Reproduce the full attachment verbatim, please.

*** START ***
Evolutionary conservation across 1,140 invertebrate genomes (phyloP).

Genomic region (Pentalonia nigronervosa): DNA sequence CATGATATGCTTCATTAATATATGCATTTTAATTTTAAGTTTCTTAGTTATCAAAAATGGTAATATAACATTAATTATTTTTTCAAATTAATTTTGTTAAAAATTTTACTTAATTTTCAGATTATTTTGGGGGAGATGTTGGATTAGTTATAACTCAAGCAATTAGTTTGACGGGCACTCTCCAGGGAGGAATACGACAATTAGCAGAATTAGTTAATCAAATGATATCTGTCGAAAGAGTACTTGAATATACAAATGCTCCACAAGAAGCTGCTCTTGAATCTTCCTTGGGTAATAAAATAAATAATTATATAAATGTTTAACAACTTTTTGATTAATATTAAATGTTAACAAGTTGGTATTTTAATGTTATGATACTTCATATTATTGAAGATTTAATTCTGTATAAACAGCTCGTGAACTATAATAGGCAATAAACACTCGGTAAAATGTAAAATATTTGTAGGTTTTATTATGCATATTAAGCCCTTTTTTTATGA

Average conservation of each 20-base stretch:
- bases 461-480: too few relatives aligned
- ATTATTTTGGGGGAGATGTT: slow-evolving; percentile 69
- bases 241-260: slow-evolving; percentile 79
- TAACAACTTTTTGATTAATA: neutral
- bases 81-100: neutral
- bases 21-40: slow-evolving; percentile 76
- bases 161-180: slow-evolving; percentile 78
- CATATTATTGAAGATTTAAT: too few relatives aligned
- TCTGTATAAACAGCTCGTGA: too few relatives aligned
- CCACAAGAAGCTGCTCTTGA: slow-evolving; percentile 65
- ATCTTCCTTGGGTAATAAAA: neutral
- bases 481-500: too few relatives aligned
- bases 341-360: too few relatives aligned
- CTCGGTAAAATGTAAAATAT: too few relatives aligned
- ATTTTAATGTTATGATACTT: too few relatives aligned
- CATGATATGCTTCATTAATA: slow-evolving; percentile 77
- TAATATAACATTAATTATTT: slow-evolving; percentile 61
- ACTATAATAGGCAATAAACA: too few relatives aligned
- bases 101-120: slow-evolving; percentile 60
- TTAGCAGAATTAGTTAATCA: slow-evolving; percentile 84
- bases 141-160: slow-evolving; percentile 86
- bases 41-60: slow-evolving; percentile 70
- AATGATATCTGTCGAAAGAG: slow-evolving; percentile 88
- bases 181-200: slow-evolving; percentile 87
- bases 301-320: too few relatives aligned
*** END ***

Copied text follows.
Evolutionary conservation across 1,140 invertebrate genomes (phyloP).

Genomic region (Pentalonia nigronervosa): DNA sequence CATGATATGCTTCATTAATATATGCATTTTAATTTTAAGTTTCTTAGTTATCAAAAATGGTAATATAACATTAATTATTTTTTCAAATTAATTTTGTTAAAAATTTTACTTAATTTTCAGATTATTTTGGGGGAGATGTTGGATTAGTTATAACTCAAGCAATTAGTTTGACGGGCACTCTCCAGGGAGGAATACGACAATTAGCAGAATTAGTTAATCAAATGATATCTGTCGAAAGAGTACTTGAATATACAAATGCTCCACAAGAAGCTGCTCTTGAATCTTCCTTGGGTAATAAAATAAATAATTATATAAATGTTTAACAACTTTTTGATTAATATTAAATGTTAACAAGTTGGTATTTTAATGTTATGATACTTCATATTATTGAAGATTTAATTCTGTATAAACAGCTCGTGAACTATAATAGGCAATAAACACTCGGTAAAATGTAAAATATTTGTAGGTTTTATTATGCATATTAAGCCCTTTTTTTATGA

Average conservation of each 20-base stretch:
- bases 461-480: too few relatives aligned
- ATTATTTTGGGGGAGATGTT: slow-evolving; percentile 69
- bases 241-260: slow-evolving; percentile 79
- TAACAACTTTTTGATTAATA: neutral
- bases 81-100: neutral
- bases 21-40: slow-evolving; percentile 76
- bases 161-180: slow-evolving; percentile 78
- CATATTATTGAAGATTTAAT: too few relatives aligned
- TCTGTATAAACAGCTCGTGA: too few relatives aligned
- CCACAAGAAGCTGCTCTTGA: slow-evolving; percentile 65
- ATCTTCCTTGGGTAATAAAA: neutral
- bases 481-500: too few relatives aligned
- bases 341-360: too few relatives aligned
- CTCGGTAAAATGTAAAATAT: too few relatives aligned
- ATTTTAATGTTATGATACTT: too few relatives aligned
- CATGATATGCTTCATTAATA: slow-evolving; percentile 77
- TAATATAACATTAATTATTT: slow-evolving; percentile 61
- ACTATAATAGGCAATAAACA: too few relatives aligned
- bases 101-120: slow-evolving; percentile 60
- TTAGCAGAATTAGTTAATCA: slow-evolving; percentile 84
- bases 141-160: slow-evolving; percentile 86
- bases 41-60: slow-evolving; percentile 70
- AATGATATCTGTCGAAAGAG: slow-evolving; percentile 88
- bases 181-200: slow-evolving; percentile 87
- bases 301-320: too few relatives aligned